A bowl of hot oatmeal on a chilly morning has been a comfort staple breakfast for generations, and most people know that oats are a “heart healthy” cholesterol-lowering food. However, the most virtuous and versatile component of the oat resides in its outer layer—the bran.  The bran contains a high content of a unique type of soluble fiber called beta-glucan, which bestows some remarkable health properties, and is incredibly beneficial for weight loss.

Technically, oat bran is not a whole grain (since it’s actually only one part of the oat grain). But because of its exceptionally high fiber content, it can be considered a whole grain. A bowl of oat bran contains about 50% more fiber than the same size bowl of oatmeal, making it more effective at lowering cholesterol and in its weight loss properties. And because it is mostly fiber, oat bran has less calories than the same amount of oatmeal.  A three-quarter-cup serving of cooked oat bran contains only 66 calories, compared to 124 calories in the same amount of cooked oatmeal.  Oat bran also has more antioxidants, protein, calcium, iron, thiamin, phosphorus, riboflavin, magnesium, and zinc than oatmeal.

Aside from fewer calories, there are two other combined properties that make oat bran a powerfully slimming food.  First, because of it high fiber content, oat bran satiates you.  As soon as you ingest it, the fiber in oat bran soaks up saliva and then expands in the stomach absorbing up to 25 times its volume in liquid, making you feel quite full, quite fast.  It provides a prolonged feeling of fullness, so you eat less in between meals.

The second way that oat bran helps with weight loss is more biologically unique.  It’s called intestinal caloric loss.   In other words, oat bran blocks the absorption of calories from the intestine.  Here’s how it works: when you eat food, it is broken down into it’s individual components of fatty acids, carbohydrate (glucose) and amino acids (the building blocks of proteins).  The calories from these components are then absorbed into the body.  But when you eat oat bran, it mixes with water in your intestine to produce a gel-like substance called bolus.  The bolus absorbs some of the breakdown products, and then it is attacked by gastric juices and stomach acids that turn it into a pulp.  This pulp becomes part of the stool, and thereby carries the calorie-dense components of fats, glucose, and amino acids out of the body through the stool.  This process both slows down the assimilation of sugar (glucose) and removes calories from the body while keeping your blood sugar levels low and stable.

One key to make this action more effective is to reduce or eliminate other grains in the diet, especially wheat, and put oat bran in their place.

So how do you eat it? Here are some ideas:

  • Oat bran can be cooked as a hot cereal by mixing 1 part oat bran to two parts water and cooking it the same as you would cook oatmeal
  • Add a tablespoon or two to your yogurt, cottage cheese or a smoothie
  • Add it to an omelet
  • Bread meat, poultry, or eggplant with it
  • Sprinkle it on salad
  • Use it in place of bread crumbs when making meatloaf, meatballs and burgers
  • Mix it in a soup or stew
  • Make flourless muffins and pancakes with it

Oat bran is available in the cereal or bulk section of major grocery stores and natural food stores. Since oat bran contains a small amount of naturally-occurring fat, it is susceptible to going rancid. Look for products in well-sealed packaging.  Quaker Oats sells it in a 1-pound box that you will find in the hot cereal section of most grocery chains. Bob’s Red Mill also sells it in a 1-pound clear plastic package. If you’re buying from a bulk bin, buy from a store that has a high product turnover, and be sure the product is free from any moisture (visible as clumps) and has a faint nutty smell.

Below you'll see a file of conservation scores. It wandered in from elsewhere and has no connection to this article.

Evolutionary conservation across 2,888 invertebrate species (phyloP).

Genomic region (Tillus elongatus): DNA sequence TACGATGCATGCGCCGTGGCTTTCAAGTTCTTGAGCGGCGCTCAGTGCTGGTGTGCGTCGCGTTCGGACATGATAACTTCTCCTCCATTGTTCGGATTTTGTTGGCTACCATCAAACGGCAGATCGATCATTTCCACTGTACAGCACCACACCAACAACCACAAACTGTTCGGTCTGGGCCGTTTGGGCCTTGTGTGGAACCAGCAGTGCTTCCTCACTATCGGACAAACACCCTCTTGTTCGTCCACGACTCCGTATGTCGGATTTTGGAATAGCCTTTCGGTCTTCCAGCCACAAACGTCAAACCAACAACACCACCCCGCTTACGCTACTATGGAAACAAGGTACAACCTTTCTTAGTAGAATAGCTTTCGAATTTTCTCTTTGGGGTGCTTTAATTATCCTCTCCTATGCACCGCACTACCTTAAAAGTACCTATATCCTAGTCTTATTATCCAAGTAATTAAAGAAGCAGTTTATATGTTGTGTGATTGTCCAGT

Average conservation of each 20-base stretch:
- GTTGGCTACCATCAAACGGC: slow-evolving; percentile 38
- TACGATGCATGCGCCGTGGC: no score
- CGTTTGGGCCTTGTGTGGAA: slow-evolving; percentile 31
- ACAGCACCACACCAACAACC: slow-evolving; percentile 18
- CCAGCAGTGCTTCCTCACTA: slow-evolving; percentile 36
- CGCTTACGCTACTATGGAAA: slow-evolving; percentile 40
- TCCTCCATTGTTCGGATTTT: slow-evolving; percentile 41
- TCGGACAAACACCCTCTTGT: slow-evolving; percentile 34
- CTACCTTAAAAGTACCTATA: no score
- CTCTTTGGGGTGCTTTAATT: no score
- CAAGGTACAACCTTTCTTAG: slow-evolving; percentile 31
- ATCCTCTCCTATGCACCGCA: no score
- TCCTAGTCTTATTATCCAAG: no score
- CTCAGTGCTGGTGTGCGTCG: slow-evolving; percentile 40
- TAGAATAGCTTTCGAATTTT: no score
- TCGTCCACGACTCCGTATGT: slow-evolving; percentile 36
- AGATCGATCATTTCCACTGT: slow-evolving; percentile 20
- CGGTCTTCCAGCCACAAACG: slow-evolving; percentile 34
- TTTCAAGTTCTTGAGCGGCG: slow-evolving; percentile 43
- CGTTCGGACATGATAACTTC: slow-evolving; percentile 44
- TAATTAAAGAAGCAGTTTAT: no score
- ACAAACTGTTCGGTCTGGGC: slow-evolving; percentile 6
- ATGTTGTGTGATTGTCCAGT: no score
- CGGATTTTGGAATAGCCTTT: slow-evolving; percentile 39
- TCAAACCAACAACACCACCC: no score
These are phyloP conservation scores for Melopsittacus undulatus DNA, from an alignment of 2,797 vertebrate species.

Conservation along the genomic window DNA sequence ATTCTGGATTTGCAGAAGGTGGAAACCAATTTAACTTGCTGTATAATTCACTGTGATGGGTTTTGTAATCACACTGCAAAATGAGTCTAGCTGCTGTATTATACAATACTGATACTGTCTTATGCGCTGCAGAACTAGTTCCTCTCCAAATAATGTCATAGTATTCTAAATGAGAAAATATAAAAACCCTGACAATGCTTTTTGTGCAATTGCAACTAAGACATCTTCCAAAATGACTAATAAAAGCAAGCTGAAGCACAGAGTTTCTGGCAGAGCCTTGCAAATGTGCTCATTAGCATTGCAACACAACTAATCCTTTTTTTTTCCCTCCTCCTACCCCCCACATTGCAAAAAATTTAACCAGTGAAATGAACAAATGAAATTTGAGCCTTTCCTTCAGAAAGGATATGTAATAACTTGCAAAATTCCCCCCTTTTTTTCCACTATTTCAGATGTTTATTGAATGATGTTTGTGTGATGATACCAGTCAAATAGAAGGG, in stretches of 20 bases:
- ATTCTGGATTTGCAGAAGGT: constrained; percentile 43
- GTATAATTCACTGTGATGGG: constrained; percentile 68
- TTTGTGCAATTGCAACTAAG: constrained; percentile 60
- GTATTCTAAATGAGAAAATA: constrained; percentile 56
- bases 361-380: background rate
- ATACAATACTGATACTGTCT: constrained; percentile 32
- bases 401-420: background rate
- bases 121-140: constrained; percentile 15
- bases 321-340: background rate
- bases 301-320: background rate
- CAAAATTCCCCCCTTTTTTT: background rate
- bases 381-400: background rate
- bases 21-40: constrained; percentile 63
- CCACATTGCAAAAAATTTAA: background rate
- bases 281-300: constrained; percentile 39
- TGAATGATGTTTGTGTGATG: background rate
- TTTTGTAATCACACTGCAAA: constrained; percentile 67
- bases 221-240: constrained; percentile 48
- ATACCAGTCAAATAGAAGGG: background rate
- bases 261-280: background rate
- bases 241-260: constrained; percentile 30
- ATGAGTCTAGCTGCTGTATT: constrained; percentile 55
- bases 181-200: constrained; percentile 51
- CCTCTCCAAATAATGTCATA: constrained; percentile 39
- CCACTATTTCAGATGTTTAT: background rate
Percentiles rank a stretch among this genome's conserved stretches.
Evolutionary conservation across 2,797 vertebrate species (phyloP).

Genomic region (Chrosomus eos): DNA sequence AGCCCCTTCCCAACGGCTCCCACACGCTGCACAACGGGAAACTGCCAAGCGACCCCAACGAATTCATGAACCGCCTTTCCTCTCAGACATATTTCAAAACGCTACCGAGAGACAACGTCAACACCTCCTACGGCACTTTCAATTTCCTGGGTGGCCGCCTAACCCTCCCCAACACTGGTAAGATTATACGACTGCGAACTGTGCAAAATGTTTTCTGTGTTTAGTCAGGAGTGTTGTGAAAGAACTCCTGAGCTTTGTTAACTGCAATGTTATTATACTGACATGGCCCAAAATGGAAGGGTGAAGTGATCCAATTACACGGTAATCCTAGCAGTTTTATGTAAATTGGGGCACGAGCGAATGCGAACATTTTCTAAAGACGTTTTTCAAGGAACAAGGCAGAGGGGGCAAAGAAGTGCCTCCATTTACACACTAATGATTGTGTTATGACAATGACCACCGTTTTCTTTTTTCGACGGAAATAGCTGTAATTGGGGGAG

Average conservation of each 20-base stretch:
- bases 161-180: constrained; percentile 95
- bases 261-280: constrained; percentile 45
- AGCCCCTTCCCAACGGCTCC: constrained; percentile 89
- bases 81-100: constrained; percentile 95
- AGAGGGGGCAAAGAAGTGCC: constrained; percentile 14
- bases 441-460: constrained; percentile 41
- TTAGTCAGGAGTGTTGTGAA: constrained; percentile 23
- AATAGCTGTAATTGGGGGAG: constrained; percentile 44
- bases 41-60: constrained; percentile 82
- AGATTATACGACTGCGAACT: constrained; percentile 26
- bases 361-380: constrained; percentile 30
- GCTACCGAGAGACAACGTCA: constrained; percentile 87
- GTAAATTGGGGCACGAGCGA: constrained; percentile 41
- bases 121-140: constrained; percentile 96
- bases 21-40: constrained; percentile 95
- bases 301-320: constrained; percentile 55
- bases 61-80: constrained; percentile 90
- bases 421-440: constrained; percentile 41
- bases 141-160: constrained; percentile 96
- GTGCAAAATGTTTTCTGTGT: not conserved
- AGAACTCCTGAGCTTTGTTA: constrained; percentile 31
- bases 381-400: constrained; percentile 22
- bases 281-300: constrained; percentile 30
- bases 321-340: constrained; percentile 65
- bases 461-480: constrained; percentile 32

Due to its susceptibility to going rancid, store oat bran in a tightly sealed container in a cool, dark and dry place.  To prolong the shelf life of oat bran, store it in the freezer in a tightly sealed container.  You can cook with oat bran directly out of the freezer in recipes or on its own – no thawing required.

You can purchase a Gluten-Free version of Bob’s Red Mill’s Oat Bran by clicking below:

Here are some other options for you to consider:


  1. Hi Dee, I was wondering which is better for your health and weight loss, Oat Bran or Wheat Bran?

    1. Hi Lisa,
      Generally I recommend oat bran over wheat bran, mainly because oat bran has been used as part of a weight loss plan by many people that I know and have worked with as clients over the years. Oat bran is the featured ingredient in my oat bran muffin bran muffins that used to sell at Sprouts and Whole Foods for many years.

      Also, oat bran is gluten-free, while wheat bran is not. Gluten can be inflammatory for many people. The biggest difference between the two is the type of fiber each contains. Oat bran contains soluble fiber, specifically a type called beta-glucan, that may help prevent heart disease, lower cholesterol, and manage diabetes. The beta-glucan binds to cholesterol in the intestine, transporting it through the digestive tract and and eliminates it through bowel movements.

      Wheat bran has insoluble fiber, which adds bulk to the stool, helping food transport through the stomach and intestines, but it doesn’t lower cholesterol.

      The most important thing about either oat bran or wheat bran is portion size. Proper portion sizes are key to health and weight loss.

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